Everyone knows that Boston is one of the most historically abundant cities in the United States. And while we’ve all heard the stories of the midnight ride and the Boston Tea Party, there are some fun facts that many folks don’t know about Beantown.
Many of the city’s first settlers came from Boston, England and simply kept the name.
This lovely stretch of sand was established in 1896.
The Tremont Street Subway is also the third in the world to use electric traction.
Boston Common was established in 1634 and is still a popular place for folks to gather.
The city of Newton, Massachusetts was the inspiration for the name of this popular cookie.
The iconic donut shop could be found in Quincy, Massachusetts, about 11 miles from Boston.
The year was 1765 when Walter Baker opened his chocolate factory in Dorchester.
The name came as a result of a love among the city’s earliest settlers for baked beans in molasses.
Ted Williams Tunnel is the deepest in America, approximately 90 feet under the earth.
The Pilgrims believed it was a corrupt holiday and banned any celebrations during that time period.
In 1919, a storage tank that held millions of gallons of molasses burst and flooded the city, killing 21 people and several horses and injuring more than 100 others.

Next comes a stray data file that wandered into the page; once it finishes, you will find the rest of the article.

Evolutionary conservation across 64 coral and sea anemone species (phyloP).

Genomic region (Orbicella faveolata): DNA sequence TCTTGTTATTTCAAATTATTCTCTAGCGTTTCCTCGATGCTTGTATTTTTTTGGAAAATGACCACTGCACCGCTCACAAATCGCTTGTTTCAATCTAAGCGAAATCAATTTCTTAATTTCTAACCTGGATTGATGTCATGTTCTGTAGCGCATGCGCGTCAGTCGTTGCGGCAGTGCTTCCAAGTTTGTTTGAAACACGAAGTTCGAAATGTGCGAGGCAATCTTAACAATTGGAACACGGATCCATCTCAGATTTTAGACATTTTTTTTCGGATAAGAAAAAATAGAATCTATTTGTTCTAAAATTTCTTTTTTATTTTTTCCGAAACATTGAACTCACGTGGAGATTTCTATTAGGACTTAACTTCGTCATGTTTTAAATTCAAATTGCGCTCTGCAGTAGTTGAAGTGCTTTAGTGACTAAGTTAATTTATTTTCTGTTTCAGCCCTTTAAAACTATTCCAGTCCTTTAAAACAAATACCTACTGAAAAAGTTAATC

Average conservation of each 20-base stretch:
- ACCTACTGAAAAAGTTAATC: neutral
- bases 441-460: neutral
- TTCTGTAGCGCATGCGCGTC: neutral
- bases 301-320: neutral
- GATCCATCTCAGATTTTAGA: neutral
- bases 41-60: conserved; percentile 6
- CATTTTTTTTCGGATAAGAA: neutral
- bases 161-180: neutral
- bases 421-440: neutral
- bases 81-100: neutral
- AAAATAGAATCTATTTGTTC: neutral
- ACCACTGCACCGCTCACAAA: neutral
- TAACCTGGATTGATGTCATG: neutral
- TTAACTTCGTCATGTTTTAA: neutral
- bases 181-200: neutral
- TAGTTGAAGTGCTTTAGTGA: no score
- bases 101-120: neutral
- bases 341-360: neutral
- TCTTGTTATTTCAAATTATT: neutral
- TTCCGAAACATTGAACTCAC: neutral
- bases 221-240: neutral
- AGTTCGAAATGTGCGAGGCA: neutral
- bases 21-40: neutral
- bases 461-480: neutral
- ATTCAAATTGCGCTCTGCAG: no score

It’s against the law since 1984 when a drunk driver killed 20-year-old Kathleen Barry.
Built in 1716, the Little Brewster Lighthouse was the first-ever in the USA.
This unique bridge in the only one in the world where a boat can sail under a train going under a vehicle driving under an airplane.
A series of colored lights atop this iconic building lets residents know whether it’s going to rain, snow, be cloudy or clear. If the lights are flashing red, it not only means there’s rain coming, but also that the Red Sox game is rained out.
More than $500 million worth of paintings were stolen from the Isabella Stewart Gardner Museum in 1990.
It opened in 1912 and is home to the Boston Red Sox.
The Boston Cream Pie was invented at the Omni Parker House and is the official dessert of the state.
It was invented in 1880 in Worcester by Justin White, a local bowling center owner.
Celebrated by the Pilgrims after their first harvest in the New World in 1621, the feast lasted three days.
Mary Dyer was hanged in June of 1660 for repeatedly defying the ban on Quakers.
Harvard was founded in 1636.
Before owner John Taylor named them the Red Sox in 1907, the team was called the Americans, Pilgrims, Somersets, Puritans and Plymouth Rocks.
To commemorate that fateful event, there is a celebration and reenactment in the Boston Harbor.
Phillip Brooks, the 9th rector of Trinity Church in Boston, wrote the famous tune in 1868 after visiting the Holy Land.